This post was last updated on May 27th, 2020 at 09:40 am
Everyone has a list of places they would like to visit again or things they would like to do again. Spotting Gorillas in Uganda, visiting Machu Picchu, Bhutan, climbing the Rinjani volcano, and so on. One thing has been at the top of our list for years, visiting the Mentawai Islands. Not the most obvious destination, but because of our great love for Sumatra we were already fascinated by these islands and especially by the original inhabitants.
In recent years we have visited Sumatra several times. Every time we tried to combine a visit to the Mentawai islands with these trips, but somehow it didn’t work out. The main reason was the amount of time that a trip to the Mentawai islands takes, and the fact that it was quite difficult to organize a visit to these islands on our own. This year we went back to Sumatra and we finally had the opportunity to travel to the Mentawai Islands. Curious about this trip? Then keep reading!
Day 1: Padang to Siberut
We leave for the Mentawai Islands from the city of Padang in West Sumatra. With the fast ferry we take about 3 hours to get to the main island of Siberut. We were a bit afraid of this crossing because the waves around the Mentawai Islands are high and one of us gets seasick quite quickly. Fortunately, there was nothing to worry about. Everything went really smoothly.
On arrival we are met by Yan, our guide for the next 6 days. Yan grew up in Siberut but left for the Netherlands around the age of 26. He lived and worked there for years and speaks fluent Dutch. He came back to Indonesia several years ago and he guides tourists to one of the most special places of Sumatra, the Mentawai Islands.
On this first day, Yan takes us to Butui, a small village in the interior region of Siberut. To get here we have to sail for about 3-4 hours. First on a larger boat with an outboard engine and then we transfer to a small boat, a so-called “pong pong”. This transfer is necessary because the river becomes too shallow for the larger boat. The scenery is very beautiful and the boat trip reminds us of the times we visited Borneo. Occasionally we come across a village and see how women are catching river mussels. Furthermore, not much happens on the waterfront and we just enjoy the peace.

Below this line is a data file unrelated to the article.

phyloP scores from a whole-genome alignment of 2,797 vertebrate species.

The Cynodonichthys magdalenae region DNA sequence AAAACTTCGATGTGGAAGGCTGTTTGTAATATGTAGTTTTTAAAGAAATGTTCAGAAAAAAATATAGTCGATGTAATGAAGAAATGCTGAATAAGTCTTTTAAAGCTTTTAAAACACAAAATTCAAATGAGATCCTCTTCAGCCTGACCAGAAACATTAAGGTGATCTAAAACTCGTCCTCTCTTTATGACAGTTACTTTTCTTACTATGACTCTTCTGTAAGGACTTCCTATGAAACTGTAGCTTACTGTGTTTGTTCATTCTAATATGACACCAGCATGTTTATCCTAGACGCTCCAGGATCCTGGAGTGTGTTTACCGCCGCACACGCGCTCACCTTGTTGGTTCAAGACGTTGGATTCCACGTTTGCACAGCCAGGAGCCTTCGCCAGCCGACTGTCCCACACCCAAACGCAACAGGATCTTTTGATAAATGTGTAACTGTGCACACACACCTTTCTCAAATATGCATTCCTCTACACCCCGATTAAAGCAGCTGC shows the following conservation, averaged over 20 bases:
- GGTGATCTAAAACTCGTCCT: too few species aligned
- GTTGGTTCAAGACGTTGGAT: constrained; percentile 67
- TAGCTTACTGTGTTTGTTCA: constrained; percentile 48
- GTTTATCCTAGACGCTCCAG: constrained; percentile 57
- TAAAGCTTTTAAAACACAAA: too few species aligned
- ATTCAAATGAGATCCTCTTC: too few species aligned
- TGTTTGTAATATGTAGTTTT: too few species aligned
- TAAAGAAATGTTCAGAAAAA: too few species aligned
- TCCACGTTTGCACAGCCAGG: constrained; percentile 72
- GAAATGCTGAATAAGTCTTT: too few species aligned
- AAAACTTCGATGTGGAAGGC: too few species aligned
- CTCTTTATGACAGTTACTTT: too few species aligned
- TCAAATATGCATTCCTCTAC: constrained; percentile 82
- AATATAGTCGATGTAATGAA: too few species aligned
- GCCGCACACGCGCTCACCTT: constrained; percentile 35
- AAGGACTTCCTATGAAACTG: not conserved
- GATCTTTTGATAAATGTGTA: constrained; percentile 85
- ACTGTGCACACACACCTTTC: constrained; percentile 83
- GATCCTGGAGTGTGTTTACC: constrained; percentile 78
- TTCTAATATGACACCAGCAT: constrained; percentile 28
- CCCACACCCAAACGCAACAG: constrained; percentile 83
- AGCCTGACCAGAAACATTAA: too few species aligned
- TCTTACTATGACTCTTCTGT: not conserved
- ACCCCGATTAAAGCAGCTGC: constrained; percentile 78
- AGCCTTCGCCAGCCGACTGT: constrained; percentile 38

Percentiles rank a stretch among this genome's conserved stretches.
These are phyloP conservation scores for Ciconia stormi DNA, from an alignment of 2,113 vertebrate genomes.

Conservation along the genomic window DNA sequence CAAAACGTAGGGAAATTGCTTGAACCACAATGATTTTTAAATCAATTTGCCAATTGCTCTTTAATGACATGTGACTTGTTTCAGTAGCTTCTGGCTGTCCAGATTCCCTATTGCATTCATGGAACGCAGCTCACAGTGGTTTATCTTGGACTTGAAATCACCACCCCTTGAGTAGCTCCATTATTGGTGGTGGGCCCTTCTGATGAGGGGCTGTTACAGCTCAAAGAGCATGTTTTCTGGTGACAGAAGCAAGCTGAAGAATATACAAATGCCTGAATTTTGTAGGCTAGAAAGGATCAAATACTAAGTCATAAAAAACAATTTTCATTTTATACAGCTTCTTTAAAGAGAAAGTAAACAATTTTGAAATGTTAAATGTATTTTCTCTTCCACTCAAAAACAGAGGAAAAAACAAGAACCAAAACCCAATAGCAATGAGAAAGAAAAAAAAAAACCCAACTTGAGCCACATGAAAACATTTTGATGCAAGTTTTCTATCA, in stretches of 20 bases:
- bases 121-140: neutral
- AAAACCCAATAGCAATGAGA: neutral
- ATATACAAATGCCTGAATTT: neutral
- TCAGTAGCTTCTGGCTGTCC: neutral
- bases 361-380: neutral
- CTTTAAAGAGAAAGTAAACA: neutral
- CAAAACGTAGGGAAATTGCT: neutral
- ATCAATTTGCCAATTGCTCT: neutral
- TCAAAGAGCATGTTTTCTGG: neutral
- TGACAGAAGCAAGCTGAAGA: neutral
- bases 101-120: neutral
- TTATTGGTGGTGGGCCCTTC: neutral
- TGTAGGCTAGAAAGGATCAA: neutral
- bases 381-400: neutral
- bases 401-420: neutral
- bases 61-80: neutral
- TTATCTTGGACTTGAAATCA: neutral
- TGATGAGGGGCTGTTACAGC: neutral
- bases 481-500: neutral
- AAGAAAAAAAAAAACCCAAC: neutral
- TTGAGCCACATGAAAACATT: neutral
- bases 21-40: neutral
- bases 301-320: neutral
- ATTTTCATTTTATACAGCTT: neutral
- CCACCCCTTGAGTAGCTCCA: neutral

In Butui, we arrive at the house of Aman Ikbuk. He lives here with his family and the first night we will spend the night at his house. We had expected it to be primitive somehow, but we were happy to see the shower and toilet. Fortunately, there is running water to shower, but the place where we had to wash is very muddy and slippery and there is no door or curtain behind which we can hide. Yan provided a thin inflatable mattress and a mosquito net for sleeping and this turned out to work well for a few days.
The home of a Mentawai family is called an Uma and is very important in traditional life. Everything in and around the house is about tuning the souls of everything. Yan shows us around and shows us all kinds of attributes that are used to get this done. The Mentawai people believe that everything and everyone has a soul, including inanimate objects. Aman Ikbuk shows how he traditionally makes a loincloth and how tattoos are made. If we want we can even get a tattoo, but we decide to sleep on it for another night. 😉 He also shows how he makes poisonous arrows manually, to go hunting.
Day 2: Butui to Attabai
The next morning we say goodbye to Aman Ikbuk and his family and we go deeper into the jungle. After 15 minutes of sailing, we continue on foot and Yan first shows us some other villages. Not traditional villages, but so-called government villages. These villages have received money from the government to build schools and health centers, among other things.
People here have the opportunity to become acquainted with the modern world and ultimately to be part of it. Many people choose to walk this path, which is understandable. On the other hand, it’s also a bit sad, because it is at the expense of the traditions and authenticity of the Mentawai culture.